PALO ALTO, CA – Hacking isn’t always a bad thing, especially if the result is devices that can help protect servicemembers from injuries.
A project called Hacking for Defense (H4D) started as a pilot 10-week class at Stanford University in 2016. Steve Blank, creator of the Lean Startup movement, and retired Army Cols. Peter Newell and Joe Felter developed the concept for H4D. In the program, students are urged to think out the box.
“We combined the Lean Startup methodology — used by the National Science Foundation to commercialize science — with the rapid problem sourcing and solution methodology Pete developed on the battlefields in Afghanistan and Iraq when he ran the U.S. Army’s Rapid Equipping Force,” explained Blank in a commentary he wrote July 19.
A year after its launch, H4D now is at nine universities nationwide, including Stanford University, Georgetown University, University of Pittsburgh, Boise State, University of California San Diego, James Madison University, University of Southern Mississippi, University of Southern California and Columbia University.
As part of H4D, “sponsors” from inside the DoD and intelligence community participate to help students better understand the problems they are facing.
“We believed if we could get teams to rapidly discover the real problems in the field using Lean methods, and only then articulate the requirements to solve them, then defense acquisition programs could operate at speed and urgency and deliver timely and needed solutions,” Blank said.
That’s what occurred with one recent sponsor, Maj. Amanda Love, a nurse consultant at the U.S. Army Medical Materiel Agency and member of the defense acquisition community. At USAMMA, Love is a project manager who works with a team responsible for the full lifecycle of U.S. Food and Drug Administration-approved patient care devices.
“Lifecycle management of complex medical materiel, such as patient care devices, is not a simple process. Every part of the process is interconnected, from development of new products to full procurement, fielding and sustainment,” Love explained. “Every new technology we develop and field must be well-planned and supported at multiple levels.”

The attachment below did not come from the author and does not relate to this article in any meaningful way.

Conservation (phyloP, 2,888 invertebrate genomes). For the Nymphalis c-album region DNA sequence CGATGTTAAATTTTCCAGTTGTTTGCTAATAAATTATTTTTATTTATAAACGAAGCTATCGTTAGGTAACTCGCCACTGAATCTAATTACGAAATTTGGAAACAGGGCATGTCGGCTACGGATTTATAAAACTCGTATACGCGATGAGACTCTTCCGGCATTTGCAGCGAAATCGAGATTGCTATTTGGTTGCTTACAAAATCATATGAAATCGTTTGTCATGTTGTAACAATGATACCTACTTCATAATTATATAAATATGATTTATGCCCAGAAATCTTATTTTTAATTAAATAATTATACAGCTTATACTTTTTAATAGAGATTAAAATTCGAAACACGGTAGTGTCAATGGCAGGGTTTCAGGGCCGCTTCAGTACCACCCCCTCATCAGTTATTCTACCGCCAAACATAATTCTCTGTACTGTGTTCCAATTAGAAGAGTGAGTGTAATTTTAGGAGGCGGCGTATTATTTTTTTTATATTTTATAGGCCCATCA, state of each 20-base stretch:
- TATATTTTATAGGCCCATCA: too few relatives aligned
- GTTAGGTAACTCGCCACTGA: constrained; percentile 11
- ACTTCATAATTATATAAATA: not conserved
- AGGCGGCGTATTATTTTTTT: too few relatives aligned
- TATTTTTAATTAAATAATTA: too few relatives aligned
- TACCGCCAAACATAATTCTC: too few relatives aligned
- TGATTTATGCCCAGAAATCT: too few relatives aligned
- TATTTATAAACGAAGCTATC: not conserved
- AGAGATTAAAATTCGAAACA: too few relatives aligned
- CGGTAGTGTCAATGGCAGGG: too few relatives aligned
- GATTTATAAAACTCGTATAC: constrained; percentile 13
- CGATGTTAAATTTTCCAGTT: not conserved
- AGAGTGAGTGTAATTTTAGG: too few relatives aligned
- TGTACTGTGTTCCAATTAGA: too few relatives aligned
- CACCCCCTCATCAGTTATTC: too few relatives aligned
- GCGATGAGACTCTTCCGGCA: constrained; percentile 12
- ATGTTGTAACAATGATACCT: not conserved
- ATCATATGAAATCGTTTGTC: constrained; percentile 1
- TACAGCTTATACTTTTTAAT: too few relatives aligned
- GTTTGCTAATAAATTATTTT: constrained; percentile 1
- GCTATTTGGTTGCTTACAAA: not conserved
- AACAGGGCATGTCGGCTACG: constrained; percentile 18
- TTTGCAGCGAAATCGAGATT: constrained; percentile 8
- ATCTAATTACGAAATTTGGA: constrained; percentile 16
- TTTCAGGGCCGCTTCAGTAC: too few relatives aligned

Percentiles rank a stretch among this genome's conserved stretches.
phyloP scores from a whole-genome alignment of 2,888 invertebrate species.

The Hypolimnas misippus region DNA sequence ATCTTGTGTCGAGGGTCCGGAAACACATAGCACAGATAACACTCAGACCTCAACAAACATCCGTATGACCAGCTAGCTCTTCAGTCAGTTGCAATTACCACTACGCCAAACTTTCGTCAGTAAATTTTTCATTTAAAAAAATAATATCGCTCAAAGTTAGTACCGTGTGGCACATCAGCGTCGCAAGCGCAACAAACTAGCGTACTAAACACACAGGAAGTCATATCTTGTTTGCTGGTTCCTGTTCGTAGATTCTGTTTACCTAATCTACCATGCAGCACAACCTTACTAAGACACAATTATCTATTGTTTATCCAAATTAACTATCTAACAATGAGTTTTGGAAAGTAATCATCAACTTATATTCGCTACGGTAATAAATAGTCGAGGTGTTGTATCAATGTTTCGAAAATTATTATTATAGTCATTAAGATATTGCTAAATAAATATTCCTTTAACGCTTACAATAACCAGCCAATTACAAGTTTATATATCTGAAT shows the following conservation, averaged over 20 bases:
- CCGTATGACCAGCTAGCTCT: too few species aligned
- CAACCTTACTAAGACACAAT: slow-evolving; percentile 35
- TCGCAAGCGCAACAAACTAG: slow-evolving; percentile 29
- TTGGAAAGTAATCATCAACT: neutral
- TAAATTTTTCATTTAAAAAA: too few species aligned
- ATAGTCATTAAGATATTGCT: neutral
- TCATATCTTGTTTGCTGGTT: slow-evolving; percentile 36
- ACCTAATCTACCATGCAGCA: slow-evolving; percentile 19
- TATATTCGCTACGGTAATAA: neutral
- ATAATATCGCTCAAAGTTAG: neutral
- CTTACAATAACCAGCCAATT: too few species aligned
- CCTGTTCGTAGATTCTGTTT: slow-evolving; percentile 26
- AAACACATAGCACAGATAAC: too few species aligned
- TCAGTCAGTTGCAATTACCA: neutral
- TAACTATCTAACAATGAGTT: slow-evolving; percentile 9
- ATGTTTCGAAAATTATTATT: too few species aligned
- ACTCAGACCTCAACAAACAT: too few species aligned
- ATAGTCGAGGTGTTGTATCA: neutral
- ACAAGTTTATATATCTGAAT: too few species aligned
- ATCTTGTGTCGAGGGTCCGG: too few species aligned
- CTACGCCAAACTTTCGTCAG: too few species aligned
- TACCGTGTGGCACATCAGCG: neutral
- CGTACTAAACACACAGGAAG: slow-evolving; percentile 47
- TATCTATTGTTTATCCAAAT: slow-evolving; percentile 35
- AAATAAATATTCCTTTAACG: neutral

Love’s H4D team, one of eight teams participating in this session of H4D at Stanford University, included two software engineers, one programmer and one medical student, The team was asked to find ways to speed casualty care triage using novel technology, most notably wearable sensors.
“When the team started to develop their concepts for using wearable devices, it was a sort of ‘wow’ moment for me. As a clinician, I am familiar with using wearable sensors to monitor vital signs. But this is something we currently do in a hospital setting — not at the point of injury,” Love recounted.
The group, called “Team Surgency,” interviewed more than 90 experts, including trauma doctors, military medics, combatant commandeers and Special Forces personnel, as well as those in industry and academia. industry and academic. The studies also toured military installations to learn more about casualty triage and what might help provide better care for wounded warriors.
The process for tracking the DoD’s most serious adverse medical events is “fragmented, impeding the Defense Health Agency’s (DHA) ability to ensure that it has received complete information,” according to a new review.
With a long history of point of care testing at both of its predecessor organizations, the Walter Reed National Military Medical Center (WRNMMC) laboratory services staff were keenly aware of the advantages of using portable testing devices to obtain rapid patient assessments.